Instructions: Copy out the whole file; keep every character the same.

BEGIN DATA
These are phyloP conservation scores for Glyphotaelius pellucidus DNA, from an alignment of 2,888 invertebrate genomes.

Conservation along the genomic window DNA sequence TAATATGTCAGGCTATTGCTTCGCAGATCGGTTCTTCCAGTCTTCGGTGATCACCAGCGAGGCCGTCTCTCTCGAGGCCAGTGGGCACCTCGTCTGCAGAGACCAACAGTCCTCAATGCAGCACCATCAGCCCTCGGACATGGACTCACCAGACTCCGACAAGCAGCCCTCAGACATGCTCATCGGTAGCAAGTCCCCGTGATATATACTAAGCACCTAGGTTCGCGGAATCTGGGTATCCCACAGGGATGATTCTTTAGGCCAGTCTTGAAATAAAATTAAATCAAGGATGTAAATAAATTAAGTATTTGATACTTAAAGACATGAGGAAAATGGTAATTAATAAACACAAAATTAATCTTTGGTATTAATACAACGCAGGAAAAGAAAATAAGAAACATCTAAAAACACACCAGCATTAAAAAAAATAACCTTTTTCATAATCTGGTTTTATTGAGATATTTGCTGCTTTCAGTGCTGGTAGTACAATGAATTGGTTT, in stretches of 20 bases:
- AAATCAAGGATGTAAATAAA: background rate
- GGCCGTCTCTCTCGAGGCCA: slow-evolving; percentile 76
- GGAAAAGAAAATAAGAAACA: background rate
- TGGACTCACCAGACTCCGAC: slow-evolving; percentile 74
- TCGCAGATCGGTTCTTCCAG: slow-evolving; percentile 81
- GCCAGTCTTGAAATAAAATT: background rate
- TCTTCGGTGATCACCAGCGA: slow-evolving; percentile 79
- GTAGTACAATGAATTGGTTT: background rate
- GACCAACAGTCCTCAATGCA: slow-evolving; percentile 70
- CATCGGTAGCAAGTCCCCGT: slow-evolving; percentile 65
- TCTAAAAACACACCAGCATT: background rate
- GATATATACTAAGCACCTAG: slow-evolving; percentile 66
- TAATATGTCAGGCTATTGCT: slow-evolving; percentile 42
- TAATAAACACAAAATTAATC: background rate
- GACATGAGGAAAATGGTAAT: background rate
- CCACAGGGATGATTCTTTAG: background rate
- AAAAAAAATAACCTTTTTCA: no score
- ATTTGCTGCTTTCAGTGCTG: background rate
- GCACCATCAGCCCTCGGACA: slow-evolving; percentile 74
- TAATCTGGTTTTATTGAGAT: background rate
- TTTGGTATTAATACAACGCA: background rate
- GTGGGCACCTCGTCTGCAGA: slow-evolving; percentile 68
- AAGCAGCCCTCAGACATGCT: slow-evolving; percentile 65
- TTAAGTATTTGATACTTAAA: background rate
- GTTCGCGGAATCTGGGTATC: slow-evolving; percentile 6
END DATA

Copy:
These are phyloP conservation scores for Glyphotaelius pellucidus DNA, from an alignment of 2,888 invertebrate genomes.

Conservation along the genomic window DNA sequence TAATATGTCAGGCTATTGCTTCGCAGATCGGTTCTTCCAGTCTTCGGTGATCACCAGCGAGGCCGTCTCTCTCGAGGCCAGTGGGCACCTCGTCTGCAGAGACCAACAGTCCTCAATGCAGCACCATCAGCCCTCGGACATGGACTCACCAGACTCCGACAAGCAGCCCTCAGACATGCTCATCGGTAGCAAGTCCCCGTGATATATACTAAGCACCTAGGTTCGCGGAATCTGGGTATCCCACAGGGATGATTCTTTAGGCCAGTCTTGAAATAAAATTAAATCAAGGATGTAAATAAATTAAGTATTTGATACTTAAAGACATGAGGAAAATGGTAATTAATAAACACAAAATTAATCTTTGGTATTAATACAACGCAGGAAAAGAAAATAAGAAACATCTAAAAACACACCAGCATTAAAAAAAATAACCTTTTTCATAATCTGGTTTTATTGAGATATTTGCTGCTTTCAGTGCTGGTAGTACAATGAATTGGTTT, in stretches of 20 bases:
- AAATCAAGGATGTAAATAAA: background rate
- GGCCGTCTCTCTCGAGGCCA: slow-evolving; percentile 76
- GGAAAAGAAAATAAGAAACA: background rate
- TGGACTCACCAGACTCCGAC: slow-evolving; percentile 74
- TCGCAGATCGGTTCTTCCAG: slow-evolving; percentile 81
- GCCAGTCTTGAAATAAAATT: background rate
- TCTTCGGTGATCACCAGCGA: slow-evolving; percentile 79
- GTAGTACAATGAATTGGTTT: background rate
- GACCAACAGTCCTCAATGCA: slow-evolving; percentile 70
- CATCGGTAGCAAGTCCCCGT: slow-evolving; percentile 65
- TCTAAAAACACACCAGCATT: background rate
- GATATATACTAAGCACCTAG: slow-evolving; percentile 66
- TAATATGTCAGGCTATTGCT: slow-evolving; percentile 42
- TAATAAACACAAAATTAATC: background rate
- GACATGAGGAAAATGGTAAT: background rate
- CCACAGGGATGATTCTTTAG: background rate
- AAAAAAAATAACCTTTTTCA: no score
- ATTTGCTGCTTTCAGTGCTG: background rate
- GCACCATCAGCCCTCGGACA: slow-evolving; percentile 74
- TAATCTGGTTTTATTGAGAT: background rate
- TTTGGTATTAATACAACGCA: background rate
- GTGGGCACCTCGTCTGCAGA: slow-evolving; percentile 68
- AAGCAGCCCTCAGACATGCT: slow-evolving; percentile 65
- TTAAGTATTTGATACTTAAA: background rate
- GTTCGCGGAATCTGGGTATC: slow-evolving; percentile 6